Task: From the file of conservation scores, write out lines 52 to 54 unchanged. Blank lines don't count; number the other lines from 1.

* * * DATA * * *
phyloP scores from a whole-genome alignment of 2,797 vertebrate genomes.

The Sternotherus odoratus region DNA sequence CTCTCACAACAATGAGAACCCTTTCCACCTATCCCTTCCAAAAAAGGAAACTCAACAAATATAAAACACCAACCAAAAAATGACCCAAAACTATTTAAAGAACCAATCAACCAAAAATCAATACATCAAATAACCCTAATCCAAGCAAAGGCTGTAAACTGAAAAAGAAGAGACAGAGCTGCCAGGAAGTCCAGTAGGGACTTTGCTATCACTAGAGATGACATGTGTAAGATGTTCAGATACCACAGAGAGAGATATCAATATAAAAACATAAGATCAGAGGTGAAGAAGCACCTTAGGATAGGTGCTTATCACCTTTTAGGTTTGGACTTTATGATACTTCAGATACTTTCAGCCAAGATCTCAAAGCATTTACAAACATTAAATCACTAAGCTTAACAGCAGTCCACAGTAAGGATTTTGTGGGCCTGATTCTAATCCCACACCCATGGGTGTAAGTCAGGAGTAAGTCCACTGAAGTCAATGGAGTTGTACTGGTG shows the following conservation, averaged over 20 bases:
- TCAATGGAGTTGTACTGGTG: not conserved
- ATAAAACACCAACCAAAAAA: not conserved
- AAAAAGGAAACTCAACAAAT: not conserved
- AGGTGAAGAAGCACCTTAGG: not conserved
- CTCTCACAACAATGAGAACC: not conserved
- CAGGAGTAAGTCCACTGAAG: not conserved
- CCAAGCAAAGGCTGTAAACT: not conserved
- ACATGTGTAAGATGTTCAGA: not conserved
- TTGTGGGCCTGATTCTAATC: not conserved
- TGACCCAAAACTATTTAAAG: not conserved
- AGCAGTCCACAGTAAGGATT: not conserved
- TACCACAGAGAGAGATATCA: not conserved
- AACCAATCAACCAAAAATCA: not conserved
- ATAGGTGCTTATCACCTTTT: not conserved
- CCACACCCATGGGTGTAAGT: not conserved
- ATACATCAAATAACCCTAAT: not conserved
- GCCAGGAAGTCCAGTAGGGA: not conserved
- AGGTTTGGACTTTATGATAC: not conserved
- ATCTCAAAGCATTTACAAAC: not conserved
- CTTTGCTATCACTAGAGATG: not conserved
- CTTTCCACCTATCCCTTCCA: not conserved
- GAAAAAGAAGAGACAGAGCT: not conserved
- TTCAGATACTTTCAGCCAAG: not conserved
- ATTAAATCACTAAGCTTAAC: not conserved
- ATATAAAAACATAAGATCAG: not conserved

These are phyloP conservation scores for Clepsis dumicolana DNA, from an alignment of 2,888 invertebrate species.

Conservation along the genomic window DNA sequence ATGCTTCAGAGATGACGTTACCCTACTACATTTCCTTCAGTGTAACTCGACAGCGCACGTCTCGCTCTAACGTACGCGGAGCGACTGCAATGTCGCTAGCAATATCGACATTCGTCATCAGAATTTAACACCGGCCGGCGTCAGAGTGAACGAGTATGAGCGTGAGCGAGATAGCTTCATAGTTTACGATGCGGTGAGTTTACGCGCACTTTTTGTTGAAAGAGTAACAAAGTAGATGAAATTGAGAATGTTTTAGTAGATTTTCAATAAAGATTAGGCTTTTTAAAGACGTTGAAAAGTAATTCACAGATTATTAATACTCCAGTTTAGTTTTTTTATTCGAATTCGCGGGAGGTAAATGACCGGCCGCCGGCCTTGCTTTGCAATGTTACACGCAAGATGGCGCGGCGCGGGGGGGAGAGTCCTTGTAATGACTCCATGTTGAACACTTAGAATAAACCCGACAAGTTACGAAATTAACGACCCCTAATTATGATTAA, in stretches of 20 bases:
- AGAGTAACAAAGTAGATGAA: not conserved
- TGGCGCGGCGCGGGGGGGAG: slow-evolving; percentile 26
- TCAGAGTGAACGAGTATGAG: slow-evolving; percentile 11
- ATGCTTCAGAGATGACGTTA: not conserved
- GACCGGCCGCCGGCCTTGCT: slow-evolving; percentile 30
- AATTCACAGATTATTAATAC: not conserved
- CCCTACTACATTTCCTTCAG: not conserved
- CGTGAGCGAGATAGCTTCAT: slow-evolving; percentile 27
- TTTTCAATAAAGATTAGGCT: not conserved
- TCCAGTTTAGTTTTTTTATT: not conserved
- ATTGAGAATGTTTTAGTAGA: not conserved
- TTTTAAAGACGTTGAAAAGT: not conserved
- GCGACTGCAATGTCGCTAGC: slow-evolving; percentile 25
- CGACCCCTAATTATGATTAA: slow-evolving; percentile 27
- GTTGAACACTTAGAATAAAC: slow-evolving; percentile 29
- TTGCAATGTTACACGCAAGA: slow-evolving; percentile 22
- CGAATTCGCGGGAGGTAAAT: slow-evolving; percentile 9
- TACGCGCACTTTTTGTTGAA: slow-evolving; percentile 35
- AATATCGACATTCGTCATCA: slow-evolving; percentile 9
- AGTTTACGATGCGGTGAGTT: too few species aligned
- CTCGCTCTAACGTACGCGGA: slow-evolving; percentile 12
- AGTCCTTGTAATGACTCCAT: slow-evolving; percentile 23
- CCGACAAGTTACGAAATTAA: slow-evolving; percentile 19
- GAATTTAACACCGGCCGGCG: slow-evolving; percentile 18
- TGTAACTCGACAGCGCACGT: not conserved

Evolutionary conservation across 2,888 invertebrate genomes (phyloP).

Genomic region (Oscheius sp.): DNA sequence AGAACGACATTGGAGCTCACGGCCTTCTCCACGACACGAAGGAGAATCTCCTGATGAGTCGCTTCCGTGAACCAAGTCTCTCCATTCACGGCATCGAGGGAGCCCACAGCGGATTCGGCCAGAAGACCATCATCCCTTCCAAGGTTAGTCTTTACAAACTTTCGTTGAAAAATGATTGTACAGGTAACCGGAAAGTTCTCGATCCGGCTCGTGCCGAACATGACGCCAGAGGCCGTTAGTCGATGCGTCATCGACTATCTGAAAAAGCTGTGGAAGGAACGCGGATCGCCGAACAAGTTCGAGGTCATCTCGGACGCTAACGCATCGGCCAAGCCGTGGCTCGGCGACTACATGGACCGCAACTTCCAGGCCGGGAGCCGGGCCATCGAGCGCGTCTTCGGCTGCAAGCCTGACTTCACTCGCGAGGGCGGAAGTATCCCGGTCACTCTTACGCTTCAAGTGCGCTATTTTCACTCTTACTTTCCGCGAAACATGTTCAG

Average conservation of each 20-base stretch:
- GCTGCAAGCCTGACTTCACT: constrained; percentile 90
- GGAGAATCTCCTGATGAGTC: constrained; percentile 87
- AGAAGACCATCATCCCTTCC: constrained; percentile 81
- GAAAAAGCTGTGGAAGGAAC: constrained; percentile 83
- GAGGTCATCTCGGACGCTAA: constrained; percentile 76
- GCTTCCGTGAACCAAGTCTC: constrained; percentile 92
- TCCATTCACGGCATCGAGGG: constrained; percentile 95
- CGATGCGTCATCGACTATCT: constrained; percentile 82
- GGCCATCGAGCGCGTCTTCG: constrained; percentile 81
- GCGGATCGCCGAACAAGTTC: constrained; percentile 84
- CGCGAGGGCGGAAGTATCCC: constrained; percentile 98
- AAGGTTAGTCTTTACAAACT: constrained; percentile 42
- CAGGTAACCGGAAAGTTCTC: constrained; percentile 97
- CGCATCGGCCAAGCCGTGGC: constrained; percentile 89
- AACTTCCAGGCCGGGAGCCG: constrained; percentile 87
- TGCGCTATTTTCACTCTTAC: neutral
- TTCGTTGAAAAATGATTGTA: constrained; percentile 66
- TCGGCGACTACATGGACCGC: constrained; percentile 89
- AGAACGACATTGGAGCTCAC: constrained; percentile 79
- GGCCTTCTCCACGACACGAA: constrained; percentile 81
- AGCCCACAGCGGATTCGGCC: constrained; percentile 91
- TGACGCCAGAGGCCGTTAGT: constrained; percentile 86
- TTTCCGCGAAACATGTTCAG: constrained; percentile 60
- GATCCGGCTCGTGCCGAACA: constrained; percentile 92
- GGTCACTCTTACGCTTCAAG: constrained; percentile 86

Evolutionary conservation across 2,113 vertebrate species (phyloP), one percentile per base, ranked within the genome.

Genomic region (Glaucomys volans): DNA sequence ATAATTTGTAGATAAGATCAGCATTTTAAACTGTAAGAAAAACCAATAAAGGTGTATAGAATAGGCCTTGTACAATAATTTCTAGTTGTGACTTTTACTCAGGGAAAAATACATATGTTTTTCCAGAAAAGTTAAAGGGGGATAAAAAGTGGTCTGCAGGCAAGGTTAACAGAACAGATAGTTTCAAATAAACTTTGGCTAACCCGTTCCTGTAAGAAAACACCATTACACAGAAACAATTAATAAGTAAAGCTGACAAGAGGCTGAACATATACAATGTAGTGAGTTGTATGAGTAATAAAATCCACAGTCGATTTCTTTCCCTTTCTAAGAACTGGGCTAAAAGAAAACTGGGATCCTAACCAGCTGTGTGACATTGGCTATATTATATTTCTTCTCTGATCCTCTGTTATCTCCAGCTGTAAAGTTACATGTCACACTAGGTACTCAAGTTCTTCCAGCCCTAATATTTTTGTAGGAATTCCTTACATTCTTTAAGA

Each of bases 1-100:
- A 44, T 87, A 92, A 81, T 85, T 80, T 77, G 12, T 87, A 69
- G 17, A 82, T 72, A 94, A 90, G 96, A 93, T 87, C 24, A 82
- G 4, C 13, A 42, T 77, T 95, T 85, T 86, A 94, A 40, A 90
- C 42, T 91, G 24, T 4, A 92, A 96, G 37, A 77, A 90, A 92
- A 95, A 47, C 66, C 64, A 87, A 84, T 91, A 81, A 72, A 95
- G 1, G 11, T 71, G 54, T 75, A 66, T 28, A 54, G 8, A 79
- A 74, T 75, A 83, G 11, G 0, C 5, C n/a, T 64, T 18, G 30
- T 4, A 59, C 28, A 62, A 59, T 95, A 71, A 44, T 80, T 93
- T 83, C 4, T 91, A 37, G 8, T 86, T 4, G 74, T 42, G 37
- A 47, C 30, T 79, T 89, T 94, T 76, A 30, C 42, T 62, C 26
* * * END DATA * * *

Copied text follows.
- CCGACAAGTTACGAAATTAA: slow-evolving; percentile 19
- GAATTTAACACCGGCCGGCG: slow-evolving; percentile 18
- TGTAACTCGACAGCGCACGT: not conserved